1
$\begingroup$

I want to understand physical meaning and possible implications of few terms often used in physics specially with regards to gravitational waves / space-time fabric

  1. Space-time fabric is disturbed by the presence of a body. The body produces ripples which propagate like waves. Does it mean that the only way for these ripples to be formed is when an object is created (possibly from energy or from events like black holes merger etc)?

  2. If Space-time fabric is disturbed by bodies, does their movement also disturb it? Meaning, if a body moves, does it also cause ripples in the space-time fabric?

  3. If waves are induced in space-time fabric by bodies, can we expect phenomenon like "turbulence in fluid mechanics" to be present in gravitational waves too?

$\endgroup$
0
$\begingroup$

Confined energy (matter) is what gravitates. You can't create or destroy energy (as far as we know). So gravitational waves can be created only when the location of that confined energy changes.

Weak gravitational waves moving through other weak fields do not affect each other, so there is no turbulence or other similar effect. However, strong waves, or weak waves moving through a strong field, will experience distortions related to the fact that the peaks represent different time rate than the troughs--which is certainly not 'turbulence'. So the answer is no, there is no turbulence. Turbulence is an effect of fluid moving through structures, not an effect of waves, anyway.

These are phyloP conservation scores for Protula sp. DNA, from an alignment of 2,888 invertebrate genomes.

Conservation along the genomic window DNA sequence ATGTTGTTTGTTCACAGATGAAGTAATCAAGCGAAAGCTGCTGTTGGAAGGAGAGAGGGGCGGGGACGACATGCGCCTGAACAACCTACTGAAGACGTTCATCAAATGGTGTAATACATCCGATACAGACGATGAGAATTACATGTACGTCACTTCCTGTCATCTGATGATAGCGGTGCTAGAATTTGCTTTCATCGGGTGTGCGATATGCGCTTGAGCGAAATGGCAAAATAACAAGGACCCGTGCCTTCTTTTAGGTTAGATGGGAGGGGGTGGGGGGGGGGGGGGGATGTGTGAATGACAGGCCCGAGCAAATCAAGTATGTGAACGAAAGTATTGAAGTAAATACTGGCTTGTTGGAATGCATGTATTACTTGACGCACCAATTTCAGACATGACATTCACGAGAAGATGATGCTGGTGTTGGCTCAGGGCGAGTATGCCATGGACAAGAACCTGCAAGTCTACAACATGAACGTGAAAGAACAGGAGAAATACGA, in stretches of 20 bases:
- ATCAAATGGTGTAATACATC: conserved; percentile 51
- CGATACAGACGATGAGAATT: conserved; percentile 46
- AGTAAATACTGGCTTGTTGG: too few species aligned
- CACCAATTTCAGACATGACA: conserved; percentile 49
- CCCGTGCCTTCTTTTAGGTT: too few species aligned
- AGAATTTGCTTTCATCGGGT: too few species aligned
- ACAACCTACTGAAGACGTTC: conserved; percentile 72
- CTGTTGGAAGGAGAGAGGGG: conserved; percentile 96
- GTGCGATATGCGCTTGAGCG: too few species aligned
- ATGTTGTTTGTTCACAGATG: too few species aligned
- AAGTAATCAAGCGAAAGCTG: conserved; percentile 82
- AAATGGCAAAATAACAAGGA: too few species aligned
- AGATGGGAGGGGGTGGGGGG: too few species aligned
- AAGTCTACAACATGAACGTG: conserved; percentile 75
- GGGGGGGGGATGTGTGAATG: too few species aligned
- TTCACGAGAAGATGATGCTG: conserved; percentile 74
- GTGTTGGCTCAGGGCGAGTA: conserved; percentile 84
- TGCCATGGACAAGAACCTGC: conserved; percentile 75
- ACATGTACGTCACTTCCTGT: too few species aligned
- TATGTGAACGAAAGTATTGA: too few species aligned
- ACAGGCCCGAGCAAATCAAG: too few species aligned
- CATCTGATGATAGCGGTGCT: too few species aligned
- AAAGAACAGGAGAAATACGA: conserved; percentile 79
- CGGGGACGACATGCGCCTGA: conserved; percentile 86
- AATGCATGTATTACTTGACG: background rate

$\endgroup$
  • $\begingroup$ While searching on the subject, I stumbled upon this. Please review perimeterinstitute.ca/news/turbulent-black-holes $\endgroup$ – Mist Feb 21 '16 at 14:04
  • $\begingroup$ "Turbulence" arises in nonlinear wave equations all the time. I would be surprised is there wasn't something like turbulence in gravitational waves also. Although it may not follow Kolmogorov's hypothesis like a fluid, I would expect gravitational waves to have the same characteristics of turbulence. $\endgroup$ – tpg2114 Feb 21 '16 at 15:12
  • $\begingroup$ @tpg2114 For nonlinear coupling and/or turbulence to occur, the waves have to dominate the background, which is not given for gravitational waves. $\endgroup$ – AtmosphericPrisonEscape May 19 at 3:16

Your Answer

By clicking “Post Your Answer”, you agree to our terms of service, privacy policy and cookie policy

Not the answer you're looking for? Browse other questions tagged or ask your own question.